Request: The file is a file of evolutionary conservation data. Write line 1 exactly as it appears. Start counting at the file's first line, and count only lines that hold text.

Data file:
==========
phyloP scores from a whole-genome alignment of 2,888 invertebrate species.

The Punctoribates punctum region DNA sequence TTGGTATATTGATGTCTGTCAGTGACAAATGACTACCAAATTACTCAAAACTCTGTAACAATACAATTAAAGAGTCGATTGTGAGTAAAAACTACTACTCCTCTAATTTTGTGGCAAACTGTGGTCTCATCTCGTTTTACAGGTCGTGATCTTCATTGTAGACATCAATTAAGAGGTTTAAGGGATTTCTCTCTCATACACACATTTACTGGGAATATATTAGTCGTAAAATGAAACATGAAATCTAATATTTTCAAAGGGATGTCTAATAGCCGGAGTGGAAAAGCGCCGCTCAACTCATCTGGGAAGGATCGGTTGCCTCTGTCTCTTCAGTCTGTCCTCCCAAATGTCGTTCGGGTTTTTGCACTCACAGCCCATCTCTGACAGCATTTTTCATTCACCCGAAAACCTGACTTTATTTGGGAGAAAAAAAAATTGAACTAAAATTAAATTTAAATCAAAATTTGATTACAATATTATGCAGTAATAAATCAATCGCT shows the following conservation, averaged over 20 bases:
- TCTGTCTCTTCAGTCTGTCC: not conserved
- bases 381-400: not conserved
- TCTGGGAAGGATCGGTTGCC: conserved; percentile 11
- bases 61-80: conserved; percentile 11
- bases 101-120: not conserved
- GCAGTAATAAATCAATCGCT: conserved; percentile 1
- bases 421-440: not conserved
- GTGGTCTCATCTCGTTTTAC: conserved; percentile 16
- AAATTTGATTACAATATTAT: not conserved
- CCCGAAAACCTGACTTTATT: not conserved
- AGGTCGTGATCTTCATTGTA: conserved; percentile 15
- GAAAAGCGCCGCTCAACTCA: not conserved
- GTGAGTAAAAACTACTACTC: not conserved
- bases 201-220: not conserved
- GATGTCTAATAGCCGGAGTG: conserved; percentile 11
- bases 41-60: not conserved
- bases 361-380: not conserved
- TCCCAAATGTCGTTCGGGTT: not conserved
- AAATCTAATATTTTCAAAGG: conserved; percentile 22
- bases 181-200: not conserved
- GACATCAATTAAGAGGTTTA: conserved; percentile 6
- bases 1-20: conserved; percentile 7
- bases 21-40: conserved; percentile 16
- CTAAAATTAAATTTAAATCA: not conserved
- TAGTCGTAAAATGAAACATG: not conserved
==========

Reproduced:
phyloP scores from a whole-genome alignment of 2,888 invertebrate species.